Healthy Balsamic Vegetable Soba Noodle Soup

After a few months of carb loading during the holidays, it’s nice to move on to lighter fare during the deep winter months. Light soup, stews, and winter veggies such as kale and squash is a nice theme to the season. And this balsamic veggie soba noodle soup fits this to a T.

Close up of a white porcelain bowl full of balsamic veggie soba noodle soup on a dark wooden background.

This is a soup we’ve been making for a few months now, every time a little different. While the recipe below calls for vegetable stock, which is what we tend to always have on hand (we save all our vegetable scraps in the freezer – those onion skins and celery ends, the kale stems, etc – and once in a while pull them all out, boil for a few hours, strain, and bottle the liquids), we’ve also used homemade beef stock – when you have leftover beef bones or, when you actually buy soup bones for this purpose, it’s just as easy as vegetable stock, but for a longer amount of time.

A bowl of soba noodles and a bowl of soup base with a pair of human hands adding noodles to the soup.

We usually cover the bones with water, simmering for about six hours throughout the day, adding water as it reduces. The result is rich, fragrant, smells-like-heaven broth that is even better when it’s got leftover brisket sauce mixed in with it, let’s just say for example).

A collage of photos showing different views of a Balsamic Vegetable Soba Noodle Soup being prepared in a home kitchen.

Here are the constants: vegetables, sautéed in oil; stock and water to create the brothy soup; sugar and balsamic to sweeten the flavor; cooked soba noodles; and lots of fresh additions to place on top (I’m partial to the mung bean sprouts on top, personally, but any sprouts would work).

The idea is to create a super flavorful, sweet, spicy, rich broth with cooked vegetables and noodles, and then add in fresh, uncooked vegetables to brighten things up. It’s a little like pho, which I’m told gets pronounced like “fa,” a Vietnamese noodle soup I first tried at Nashville’s Far East cafe.

A collage of photos showing human hands adding soba noodles and toppings to a soup base.

Like chicken noodle soup, it’s one of those dishes that, no matter how weird you’ve been feeling, physically or emotionally, whether you’ve had a stomach ache or a mind that won’t quit, will probably make you feel like things will be okay.

All I know is we made this batch a few days ago, and when Tim and I slurped big bowls of it for lunch, I looked at him across from me, in his gray crewneck sweatshirt and brown eyes that crinkle when he smiles, with his unflinching enjoyment of baking more loaves of bread, and I thought, you know, this is fun.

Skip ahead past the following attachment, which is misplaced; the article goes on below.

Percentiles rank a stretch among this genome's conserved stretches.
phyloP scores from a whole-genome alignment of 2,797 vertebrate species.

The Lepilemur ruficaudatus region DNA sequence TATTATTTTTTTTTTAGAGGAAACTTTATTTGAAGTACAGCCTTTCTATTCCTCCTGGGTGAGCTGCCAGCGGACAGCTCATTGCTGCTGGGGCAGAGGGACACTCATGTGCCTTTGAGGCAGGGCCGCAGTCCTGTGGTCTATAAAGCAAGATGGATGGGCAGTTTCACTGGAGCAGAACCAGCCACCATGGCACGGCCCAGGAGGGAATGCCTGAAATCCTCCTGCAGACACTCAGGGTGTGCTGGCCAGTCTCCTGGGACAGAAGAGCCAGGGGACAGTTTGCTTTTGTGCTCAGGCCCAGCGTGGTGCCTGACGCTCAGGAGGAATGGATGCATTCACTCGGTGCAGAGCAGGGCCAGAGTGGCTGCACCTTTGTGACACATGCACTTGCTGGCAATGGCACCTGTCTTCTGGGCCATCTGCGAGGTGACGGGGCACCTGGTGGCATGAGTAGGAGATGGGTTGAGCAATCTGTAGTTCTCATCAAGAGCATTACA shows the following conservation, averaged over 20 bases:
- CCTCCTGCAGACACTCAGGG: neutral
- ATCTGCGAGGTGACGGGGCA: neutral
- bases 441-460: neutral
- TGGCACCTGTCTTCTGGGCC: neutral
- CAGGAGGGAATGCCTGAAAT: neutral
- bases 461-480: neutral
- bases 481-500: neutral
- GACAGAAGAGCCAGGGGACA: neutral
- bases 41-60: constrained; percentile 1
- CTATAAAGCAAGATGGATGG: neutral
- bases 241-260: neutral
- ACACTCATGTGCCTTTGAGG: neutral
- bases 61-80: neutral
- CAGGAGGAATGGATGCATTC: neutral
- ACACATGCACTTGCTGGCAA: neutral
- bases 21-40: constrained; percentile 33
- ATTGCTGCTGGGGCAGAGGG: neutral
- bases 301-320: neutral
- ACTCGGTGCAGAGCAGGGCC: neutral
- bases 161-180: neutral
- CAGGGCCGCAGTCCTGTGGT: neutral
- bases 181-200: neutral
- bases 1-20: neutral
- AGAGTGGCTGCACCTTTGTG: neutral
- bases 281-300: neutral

A human hand sprinkles chopped green onion on a bowl of Healthy Balsamic Vegetable Soba Noodle Soup.

By this, I guess I meant eating the soup and living with him but, also, knowing that in all the twists and turns of life, in all my late-night panics and wishes for perfection, there are still soups to make and eat for lunch, moments to stop and slurp at the table, little bits of life so sweet and good and beautiful, you can’t help but notice, even when you’d swear you can’t.

A lot of this recipe’s components are optional, as you’ll see noted below this soup is highly adaptable.

A collage of photos showing different views a Healthy Balsamic Vegetable Soba Noodle Soup for Cold Days.

 

Examples: We’ve also used grape tomatoes in the cooked vegetable medley. We’ve used white and red onions interchangeably. We’ve added varying amounts of sugar and sriracha, to suit our tastes at the time or to counteract a more bitter or bland batch of broth. Just keep in mind that you control the soup, and you can doctor it to your preferences. Sweeter? More sugar. Hotter? More sriracha.

Oblique view of a Balsamic Vegetable Noodle Soup in a white porcelain bowl.

PLEASE BE CAREFUL with the sriracha, though: The second time we made this soup, an accidental two full teaspoons of sriracha went in, which was a great travesty because the soup tasted SO GOOD but simultaneously made me cry like a baby, and so then we had to throw the whole thing out.

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Close up of a bowl of Healthy Balsamic Vegetable Soba Noodle Soup.

Healthy Balsamic Vegetable Soba Noodle Soup


  • Author: Shanna Mallon
  • Prep Time: 5 minutes
  • Cook Time: 25 minutes
  • Total Time: 30 minutes
  • Yield: 4 servings 1x

Description

A delicate soup made with sautéed veggies, a bone broth base, a touch of sugar and balsamic vinegar to add a hint of sweetness, soba noodles, and mung beans and/or chopped onions layered on top for healthy, low calorie, and tasty meal.